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Angiogenesis. 2012 Dec;15(4):581-92. doi: 10.1007/s10456-012-9282-0. Epub 2012 Jun 3.

Lactate stimulates angiogenesis and accelerates the healing of superficial and ischemic wounds in mice.

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Pole of Pharmacology, Université catholique de Louvain (UCL), Avenue Emmanuel Mounier 53 box B1.53.09, 1200, Brussels, Belgium.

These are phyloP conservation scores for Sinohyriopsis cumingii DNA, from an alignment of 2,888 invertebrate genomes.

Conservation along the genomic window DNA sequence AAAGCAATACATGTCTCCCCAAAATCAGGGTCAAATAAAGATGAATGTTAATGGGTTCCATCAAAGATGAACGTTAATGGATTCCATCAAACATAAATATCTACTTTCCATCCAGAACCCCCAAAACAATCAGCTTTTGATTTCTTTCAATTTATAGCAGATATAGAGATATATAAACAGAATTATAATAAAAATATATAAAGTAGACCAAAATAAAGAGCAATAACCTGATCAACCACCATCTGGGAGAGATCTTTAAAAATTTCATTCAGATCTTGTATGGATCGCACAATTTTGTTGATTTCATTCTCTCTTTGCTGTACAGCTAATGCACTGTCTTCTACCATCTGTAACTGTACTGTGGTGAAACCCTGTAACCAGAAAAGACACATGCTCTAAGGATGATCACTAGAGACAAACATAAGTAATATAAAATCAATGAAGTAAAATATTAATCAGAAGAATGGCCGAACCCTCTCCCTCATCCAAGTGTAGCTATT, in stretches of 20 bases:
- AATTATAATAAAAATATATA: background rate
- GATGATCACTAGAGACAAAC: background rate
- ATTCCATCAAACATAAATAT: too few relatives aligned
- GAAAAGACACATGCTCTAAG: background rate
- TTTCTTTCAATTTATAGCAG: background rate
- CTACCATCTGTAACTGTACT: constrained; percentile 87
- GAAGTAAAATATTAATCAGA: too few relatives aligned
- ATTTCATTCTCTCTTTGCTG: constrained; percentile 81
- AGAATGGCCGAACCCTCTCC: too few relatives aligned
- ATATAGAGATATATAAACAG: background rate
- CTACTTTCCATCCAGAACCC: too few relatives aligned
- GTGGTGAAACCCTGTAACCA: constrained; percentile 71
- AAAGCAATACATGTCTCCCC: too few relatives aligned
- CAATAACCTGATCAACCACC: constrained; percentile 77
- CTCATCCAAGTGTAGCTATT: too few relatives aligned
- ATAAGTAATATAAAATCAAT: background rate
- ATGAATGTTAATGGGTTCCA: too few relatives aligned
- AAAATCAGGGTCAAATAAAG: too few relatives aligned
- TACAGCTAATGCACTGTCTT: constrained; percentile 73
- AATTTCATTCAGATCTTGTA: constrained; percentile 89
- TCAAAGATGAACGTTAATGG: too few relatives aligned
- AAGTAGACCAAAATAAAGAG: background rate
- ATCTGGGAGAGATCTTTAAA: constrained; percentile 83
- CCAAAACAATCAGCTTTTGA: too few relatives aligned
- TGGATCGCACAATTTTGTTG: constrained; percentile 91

Wounds notoriously accumulate lactate as a consequence of both anaerobic and aerobic glycolysis following microcirculation disruption, immune activation, and increased cell proliferation. Several pieces of evidence suggest that lactate actively participates in the healing process through the activation of several molecular pathways that collectively promote angiogenesis. Lactate indeed stimulates endothelial cell migration and tube formation in vitro, as well as the recruitment of circulating vascular progenitor cells and vascular morphogenesis in vivo. In this study, we examined whether the pro-angiogenic potential of lactate may be exploited therapeutically to accelerate wound healing. We show that lactate delivered from a Matrigel matrix improves reperfusion and opposes muscular atrophy in ischemic hindlimb wounds in mice. Both responses involve lactate-induced reparative angiogenesis. Using microdialysis and enzymatic measurements, we found that, contrary to poly-L-lactide (PLA), a subcutaneous implant of poly-D,L-lactide-co-glycolide (PLGA) allows sustained local and systemic lactate release. PLGA promoted angiogenesis and accelerated the closure of excisional skin wounds in different mouse strains. This polymer is FDA-approved for other applications, emphasizing the possibility of exploiting PLGA therapeutically to improve wound healing.

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